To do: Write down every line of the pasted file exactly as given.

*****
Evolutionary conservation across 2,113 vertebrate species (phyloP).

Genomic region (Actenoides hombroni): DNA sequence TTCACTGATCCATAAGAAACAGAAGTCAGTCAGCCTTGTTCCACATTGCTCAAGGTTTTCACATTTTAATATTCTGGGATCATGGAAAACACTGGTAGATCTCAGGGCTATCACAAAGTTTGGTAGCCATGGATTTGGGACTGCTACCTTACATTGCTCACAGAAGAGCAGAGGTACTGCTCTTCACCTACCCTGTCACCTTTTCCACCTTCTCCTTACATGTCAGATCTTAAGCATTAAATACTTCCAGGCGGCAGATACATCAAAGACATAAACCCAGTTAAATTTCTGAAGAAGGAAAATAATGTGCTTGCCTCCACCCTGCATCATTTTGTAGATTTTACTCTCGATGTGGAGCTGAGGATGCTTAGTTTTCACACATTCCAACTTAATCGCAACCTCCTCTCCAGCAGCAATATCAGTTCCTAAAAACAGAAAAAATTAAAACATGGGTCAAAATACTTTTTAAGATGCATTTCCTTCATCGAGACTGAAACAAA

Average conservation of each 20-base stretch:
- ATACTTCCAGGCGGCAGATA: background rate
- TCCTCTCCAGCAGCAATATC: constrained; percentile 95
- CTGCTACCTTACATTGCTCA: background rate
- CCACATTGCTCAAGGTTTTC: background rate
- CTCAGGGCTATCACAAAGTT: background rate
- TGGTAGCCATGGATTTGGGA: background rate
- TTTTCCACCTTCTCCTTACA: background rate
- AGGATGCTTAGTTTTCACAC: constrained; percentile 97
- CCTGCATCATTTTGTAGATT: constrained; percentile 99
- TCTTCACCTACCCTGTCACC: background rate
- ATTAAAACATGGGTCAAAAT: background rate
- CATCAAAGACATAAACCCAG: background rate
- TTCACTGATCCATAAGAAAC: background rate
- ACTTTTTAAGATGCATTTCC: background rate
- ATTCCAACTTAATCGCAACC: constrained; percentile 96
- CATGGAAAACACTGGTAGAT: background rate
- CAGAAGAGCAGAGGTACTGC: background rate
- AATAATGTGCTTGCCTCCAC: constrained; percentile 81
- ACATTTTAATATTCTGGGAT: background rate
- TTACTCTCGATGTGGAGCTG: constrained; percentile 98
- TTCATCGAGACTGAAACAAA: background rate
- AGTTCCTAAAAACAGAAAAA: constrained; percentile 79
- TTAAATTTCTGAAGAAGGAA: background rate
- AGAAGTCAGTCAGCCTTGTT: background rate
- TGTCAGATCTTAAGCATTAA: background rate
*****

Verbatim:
Evolutionary conservation across 2,113 vertebrate species (phyloP).

Genomic region (Actenoides hombroni): DNA sequence TTCACTGATCCATAAGAAACAGAAGTCAGTCAGCCTTGTTCCACATTGCTCAAGGTTTTCACATTTTAATATTCTGGGATCATGGAAAACACTGGTAGATCTCAGGGCTATCACAAAGTTTGGTAGCCATGGATTTGGGACTGCTACCTTACATTGCTCACAGAAGAGCAGAGGTACTGCTCTTCACCTACCCTGTCACCTTTTCCACCTTCTCCTTACATGTCAGATCTTAAGCATTAAATACTTCCAGGCGGCAGATACATCAAAGACATAAACCCAGTTAAATTTCTGAAGAAGGAAAATAATGTGCTTGCCTCCACCCTGCATCATTTTGTAGATTTTACTCTCGATGTGGAGCTGAGGATGCTTAGTTTTCACACATTCCAACTTAATCGCAACCTCCTCTCCAGCAGCAATATCAGTTCCTAAAAACAGAAAAAATTAAAACATGGGTCAAAATACTTTTTAAGATGCATTTCCTTCATCGAGACTGAAACAAA

Average conservation of each 20-base stretch:
- ATACTTCCAGGCGGCAGATA: background rate
- TCCTCTCCAGCAGCAATATC: constrained; percentile 95
- CTGCTACCTTACATTGCTCA: background rate
- CCACATTGCTCAAGGTTTTC: background rate
- CTCAGGGCTATCACAAAGTT: background rate
- TGGTAGCCATGGATTTGGGA: background rate
- TTTTCCACCTTCTCCTTACA: background rate
- AGGATGCTTAGTTTTCACAC: constrained; percentile 97
- CCTGCATCATTTTGTAGATT: constrained; percentile 99
- TCTTCACCTACCCTGTCACC: background rate
- ATTAAAACATGGGTCAAAAT: background rate
- CATCAAAGACATAAACCCAG: background rate
- TTCACTGATCCATAAGAAAC: background rate
- ACTTTTTAAGATGCATTTCC: background rate
- ATTCCAACTTAATCGCAACC: constrained; percentile 96
- CATGGAAAACACTGGTAGAT: background rate
- CAGAAGAGCAGAGGTACTGC: background rate
- AATAATGTGCTTGCCTCCAC: constrained; percentile 81
- ACATTTTAATATTCTGGGAT: background rate
- TTACTCTCGATGTGGAGCTG: constrained; percentile 98
- TTCATCGAGACTGAAACAAA: background rate
- AGTTCCTAAAAACAGAAAAA: constrained; percentile 79
- TTAAATTTCTGAAGAAGGAA: background rate
- AGAAGTCAGTCAGCCTTGTT: background rate
- TGTCAGATCTTAAGCATTAA: background rate